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The Michigan Technological University Chapter of the Delta Upsilon Fraternity began as a colony in January, 1980. The colony was established by five men who lived on the third floor of West Wadsworth Hall and were dissatisfied with fraternities on campus at that time. These men were James Clous, Craig Ferguson, Bruce Griffin, Stephen Knapowski, and Charles Wegener. Craig Ferguson was already a member of Delta Upsilon, having been initiated into the reorganized Michigan State University Chapter at their Fraternity Installation Ceremony. Charles Wegener also had ties to the MSU Chapter through his brother, Robert Wegener, and spent many hours at the MSU Chapter house. Craig was asked by the four men if he could help them establish an Alpha Delta Upsilon Colony at MTU, and they began proceedings.

On January 9, 1980, the Delta Upsilon Fraternity sent a representative to the MTU campus to meet with the petitioners and campus officials. The petition to colonize was accepted with the condition that the colony increase membership to twenty-four men by February. This was accomplished in short order, and by the end of that month, the colony was officially designated as an Alpha Delta Upsilon Colony.

Growth of the Colony was quick at first, then painfully slow. By the end of the Fall term of 1981 the Colony membership was at forty-eight men. The requirements for Chapter Installation were fifty undergraduate members, a stable Colony organization and good standing with the Fraternity. At forty- eight members, the Colony was ineligible for Chapter Installation. After several close attempts and drops in membership, the Fraternity Executive Director Wilford A. Butler, CAE, sent an ultimatum to the Colony in October 1985. The Colony had until the end of May 1986 to increase its current membership from twenty-four and have fifty or more initiates for the Chapter Installation Ceremony. If the Colony failed, it would cease to exist as a Delta Upsilon affiliate. The challenge was answered by the membership of the Colony, and the Colony presented sixty-five men for the Oath of Initiation at the Chapter Installation Ceremonies, which took place on May 9-10, 1986. Delta Upsilon was now an official chapter at MTU.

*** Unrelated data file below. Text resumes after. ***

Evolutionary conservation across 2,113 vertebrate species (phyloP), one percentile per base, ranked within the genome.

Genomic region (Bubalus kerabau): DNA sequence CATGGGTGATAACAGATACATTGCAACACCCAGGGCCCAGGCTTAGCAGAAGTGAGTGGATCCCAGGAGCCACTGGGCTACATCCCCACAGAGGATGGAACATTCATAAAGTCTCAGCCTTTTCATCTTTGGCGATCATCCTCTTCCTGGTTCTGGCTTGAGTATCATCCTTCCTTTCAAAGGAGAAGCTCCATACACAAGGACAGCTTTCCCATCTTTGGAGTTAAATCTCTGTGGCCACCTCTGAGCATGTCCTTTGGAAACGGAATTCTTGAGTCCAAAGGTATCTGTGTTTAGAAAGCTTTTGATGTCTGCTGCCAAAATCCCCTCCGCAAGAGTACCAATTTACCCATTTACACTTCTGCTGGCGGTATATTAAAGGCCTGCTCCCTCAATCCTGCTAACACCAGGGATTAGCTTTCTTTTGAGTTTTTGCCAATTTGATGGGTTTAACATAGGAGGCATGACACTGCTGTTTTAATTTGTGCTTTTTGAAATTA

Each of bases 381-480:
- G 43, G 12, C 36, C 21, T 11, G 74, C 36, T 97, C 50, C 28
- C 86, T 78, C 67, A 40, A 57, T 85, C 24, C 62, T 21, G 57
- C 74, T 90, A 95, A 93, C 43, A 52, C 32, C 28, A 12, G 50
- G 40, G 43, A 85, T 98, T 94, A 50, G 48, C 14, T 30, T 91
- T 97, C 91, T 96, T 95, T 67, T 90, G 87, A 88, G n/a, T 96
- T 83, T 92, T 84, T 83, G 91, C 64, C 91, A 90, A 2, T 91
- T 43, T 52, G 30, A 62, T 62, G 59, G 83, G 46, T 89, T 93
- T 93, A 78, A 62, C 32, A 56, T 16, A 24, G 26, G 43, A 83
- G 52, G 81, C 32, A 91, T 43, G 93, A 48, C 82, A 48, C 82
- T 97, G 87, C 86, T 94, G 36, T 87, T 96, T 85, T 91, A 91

Colony Presidents
Craig Ferguson - 1979-80
James Clous - 1980-81
Terry O’Brien - 1981-82
Stephen Knapowski - 1982-83
Darryl Muir - 1983-84
Larry Krause - 1984-85
James DeClerck - 1985-86

These men, acting as Colony Presidents, played a key role in leading the Colony towards becoming a Chapter. All of the members worked hard to complete the requirements, including the twelve pledges of Spring term 1986. The men of the Colony continued to work for the betterment of the Chapter after the receiving the Charter.

For history of Delta Upsilon as a whole and the original founding at Williams College, click below on the International history page.



The Delta Upsilon House was designed and built in 1879 by William Brimacombe Sr. for his son, William Jr., and his family. At the time, Brimacombe Sr. was a prominent builder and developer in the Houghton area. William Sr. also lived nearby and had other building projects on College Avenue. The design of the house was similar to others on College Ave., but with less exterior ornamentation. The original home had a porch that wrapped around from the College Ave. view to Agate Street, with large bay windows on two stories overlooking Agate St. and a mudroom/kitchen on the back. The construction is wood, with a cement foundation and three stories. It has a distinctive mansard-style roof with several dormer windows, and a closed front entryway with a curved "eyebrow" roof and fanlight window.

William Jr. lived in the home with his family until his death in 1893. His widow, Sarah, continued to live there with their six children until 1929, when she sold it to Chester and Evadane Smith. Chester was a mechanical engineer with the Atlas Power company. He and Evadane added a wood garage in 1922 and an enclosed back entry to offer protection from Houghton's harsh winters. Chester died in 1979, and his widow continued to live there until she sold it to MTU Alumni in 1986 for the Delta Upsilon Fraternity. Throughout the years, much of the interior has been updated, however, Delta Upsilon has preserved it's historic character and made no changes to the home exterior other than painting.

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